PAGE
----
1850s 1860s Vallejo & Haraszthy

The California Wine Country and California wine making of the immediate post gold rush period would probably have remained an informal affair had it not been for the efforts of a flamboyant Hungarian immigrant named “Count” Agoston Haraszthy. Haraszthy - considered the “Father of the California Wine Industry”, became friends with General Vallejo (Haraszthy’s two sons would marry two of Vallejo’s daughters in a grand double wedding) and the two even had a good-natured rivalry over who could produce the best wines. It was Haraszthy who started the first commercial California winery, Buena Vista, which is still in operation today near the town of Sonoma.


But perhaps Haraszthy’s most important contribution to the California wine country was his introduction of European wine grapes, replacing the old mission grapes. Accepting a commission from the governor of California, Haraszthy traveled to Europe and collected thousands of vine cuttings from about 300 European varietals and brought them back to be planted in the Sonoma and Napa wine country.

Once the local wine grape growers and winemakers got their hands on the fine European wine grapes, the California wine industry grew quickly and the California wine country was born. Throughout the late 1800s the number of acres dedicated to wine grape cultivation in Sonoma Valley and Napa Valley grew steadily as California Wines began to gain a reputation for the highest quality around the world.

Phylloxera
Shortly after the introduction of European wine grape varietals to the California wine country, there was an outbreak of a root louse called phylloxera (an aphid–like insect deadly) to grapevines. The devastation was severe, but farmers quickly realized that it was mainly the new European wine grapes that seemed to be affected. The native California wine grapes were immune to the local bug. California wine growers soon figured out that in order to save their remaining vines, they would have to graft them onto the rootstock of native California grapes. The grafting process was slow and intensive but within a few years most farmers had recovered and the crisis was over.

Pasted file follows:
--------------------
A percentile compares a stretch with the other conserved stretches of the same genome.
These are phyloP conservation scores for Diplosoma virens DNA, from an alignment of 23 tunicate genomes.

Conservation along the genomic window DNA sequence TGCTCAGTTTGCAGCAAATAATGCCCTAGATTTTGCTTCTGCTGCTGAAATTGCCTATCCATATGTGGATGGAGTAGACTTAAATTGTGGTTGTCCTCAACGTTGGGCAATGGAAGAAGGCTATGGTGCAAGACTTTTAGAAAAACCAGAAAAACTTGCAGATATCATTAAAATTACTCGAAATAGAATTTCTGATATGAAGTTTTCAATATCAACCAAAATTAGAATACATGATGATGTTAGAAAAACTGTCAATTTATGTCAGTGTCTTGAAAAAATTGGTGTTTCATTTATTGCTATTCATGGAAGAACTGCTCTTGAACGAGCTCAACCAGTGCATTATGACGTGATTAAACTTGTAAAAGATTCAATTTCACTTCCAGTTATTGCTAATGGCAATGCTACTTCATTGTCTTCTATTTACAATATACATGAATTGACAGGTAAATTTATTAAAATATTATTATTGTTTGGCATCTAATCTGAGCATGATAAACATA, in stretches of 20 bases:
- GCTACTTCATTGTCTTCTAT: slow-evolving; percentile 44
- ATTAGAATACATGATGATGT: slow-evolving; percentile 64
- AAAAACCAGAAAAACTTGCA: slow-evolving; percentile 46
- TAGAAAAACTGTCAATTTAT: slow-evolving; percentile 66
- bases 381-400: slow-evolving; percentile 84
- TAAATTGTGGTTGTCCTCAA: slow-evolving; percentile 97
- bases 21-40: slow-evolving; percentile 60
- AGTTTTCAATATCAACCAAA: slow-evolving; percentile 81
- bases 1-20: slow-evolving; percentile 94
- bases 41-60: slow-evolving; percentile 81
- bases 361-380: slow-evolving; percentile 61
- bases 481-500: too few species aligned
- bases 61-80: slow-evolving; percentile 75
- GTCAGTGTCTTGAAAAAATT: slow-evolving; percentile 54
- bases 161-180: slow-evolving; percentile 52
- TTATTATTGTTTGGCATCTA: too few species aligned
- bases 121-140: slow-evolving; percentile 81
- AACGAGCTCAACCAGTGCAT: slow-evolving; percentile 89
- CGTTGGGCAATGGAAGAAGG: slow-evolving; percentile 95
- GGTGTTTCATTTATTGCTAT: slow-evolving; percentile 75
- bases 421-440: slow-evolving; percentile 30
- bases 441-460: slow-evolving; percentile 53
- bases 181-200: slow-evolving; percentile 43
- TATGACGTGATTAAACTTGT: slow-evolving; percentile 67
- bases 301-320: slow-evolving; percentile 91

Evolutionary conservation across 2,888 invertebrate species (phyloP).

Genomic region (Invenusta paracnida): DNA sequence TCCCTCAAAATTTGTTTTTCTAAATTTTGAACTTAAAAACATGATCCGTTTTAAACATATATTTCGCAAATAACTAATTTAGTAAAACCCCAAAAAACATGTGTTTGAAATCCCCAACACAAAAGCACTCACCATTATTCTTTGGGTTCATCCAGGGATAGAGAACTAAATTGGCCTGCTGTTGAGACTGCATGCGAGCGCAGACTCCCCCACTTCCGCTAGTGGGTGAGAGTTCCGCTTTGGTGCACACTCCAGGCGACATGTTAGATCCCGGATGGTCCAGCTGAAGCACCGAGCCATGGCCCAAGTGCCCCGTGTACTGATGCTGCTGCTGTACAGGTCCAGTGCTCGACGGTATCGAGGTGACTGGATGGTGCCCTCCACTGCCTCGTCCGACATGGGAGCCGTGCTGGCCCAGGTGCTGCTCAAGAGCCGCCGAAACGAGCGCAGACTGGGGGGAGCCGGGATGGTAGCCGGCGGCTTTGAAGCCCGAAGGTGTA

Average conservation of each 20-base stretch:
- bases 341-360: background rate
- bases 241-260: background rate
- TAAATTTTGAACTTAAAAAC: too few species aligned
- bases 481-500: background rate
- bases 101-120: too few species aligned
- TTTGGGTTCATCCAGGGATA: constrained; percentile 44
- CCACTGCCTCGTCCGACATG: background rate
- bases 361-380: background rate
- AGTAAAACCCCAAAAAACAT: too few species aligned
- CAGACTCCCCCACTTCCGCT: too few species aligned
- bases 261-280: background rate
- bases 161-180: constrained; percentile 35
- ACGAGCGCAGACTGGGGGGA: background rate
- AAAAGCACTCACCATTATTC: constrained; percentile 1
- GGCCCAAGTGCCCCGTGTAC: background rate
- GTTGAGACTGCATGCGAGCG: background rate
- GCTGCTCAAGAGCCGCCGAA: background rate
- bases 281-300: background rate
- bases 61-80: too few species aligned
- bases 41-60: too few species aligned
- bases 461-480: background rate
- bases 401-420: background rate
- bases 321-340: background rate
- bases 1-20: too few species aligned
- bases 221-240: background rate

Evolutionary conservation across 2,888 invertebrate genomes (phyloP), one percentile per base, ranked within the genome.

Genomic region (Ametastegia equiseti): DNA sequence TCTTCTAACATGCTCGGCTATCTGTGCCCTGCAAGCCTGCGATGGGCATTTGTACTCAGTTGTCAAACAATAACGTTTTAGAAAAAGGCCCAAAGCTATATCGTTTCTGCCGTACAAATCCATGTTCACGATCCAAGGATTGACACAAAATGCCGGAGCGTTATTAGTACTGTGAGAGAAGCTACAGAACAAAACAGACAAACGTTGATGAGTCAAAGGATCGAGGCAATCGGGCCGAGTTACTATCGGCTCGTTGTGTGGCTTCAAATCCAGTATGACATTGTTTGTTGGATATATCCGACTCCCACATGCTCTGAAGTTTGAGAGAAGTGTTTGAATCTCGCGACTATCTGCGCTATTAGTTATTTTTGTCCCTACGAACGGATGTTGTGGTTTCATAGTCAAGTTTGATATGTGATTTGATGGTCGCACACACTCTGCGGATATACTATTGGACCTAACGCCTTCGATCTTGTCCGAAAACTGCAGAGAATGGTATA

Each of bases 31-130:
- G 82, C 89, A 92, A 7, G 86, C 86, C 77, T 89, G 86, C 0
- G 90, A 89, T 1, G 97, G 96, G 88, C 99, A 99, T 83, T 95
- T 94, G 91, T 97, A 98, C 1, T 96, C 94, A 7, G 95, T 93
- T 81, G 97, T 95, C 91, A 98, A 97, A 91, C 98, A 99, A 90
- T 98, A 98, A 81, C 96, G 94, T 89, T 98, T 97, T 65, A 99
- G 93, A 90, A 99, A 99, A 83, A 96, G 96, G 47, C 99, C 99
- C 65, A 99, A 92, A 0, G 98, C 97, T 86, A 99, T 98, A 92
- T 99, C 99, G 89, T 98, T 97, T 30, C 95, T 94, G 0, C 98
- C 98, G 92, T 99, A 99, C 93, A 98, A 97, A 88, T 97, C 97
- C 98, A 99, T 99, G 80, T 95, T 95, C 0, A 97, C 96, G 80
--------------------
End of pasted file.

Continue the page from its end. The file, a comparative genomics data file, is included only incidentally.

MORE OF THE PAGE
Unfortunately, at about this time, samples of California native grapes were sent to the Royal Botanical Gardens in London to be added to the permanent collection. The samples sent over were infested with phylloxera and the pest escaped to wreak havoc in the European wine country. In the end, the European wine grape growers were forced to employ the same method to stop the pests, they had to manually graft their vines onto the rootstocks of phylloxera resistant native California rootstocks. Because the wine grape growers bothered only to save profitable and commonly used wine grapes, many obscure and little known European varietals were lost to the epidemic.


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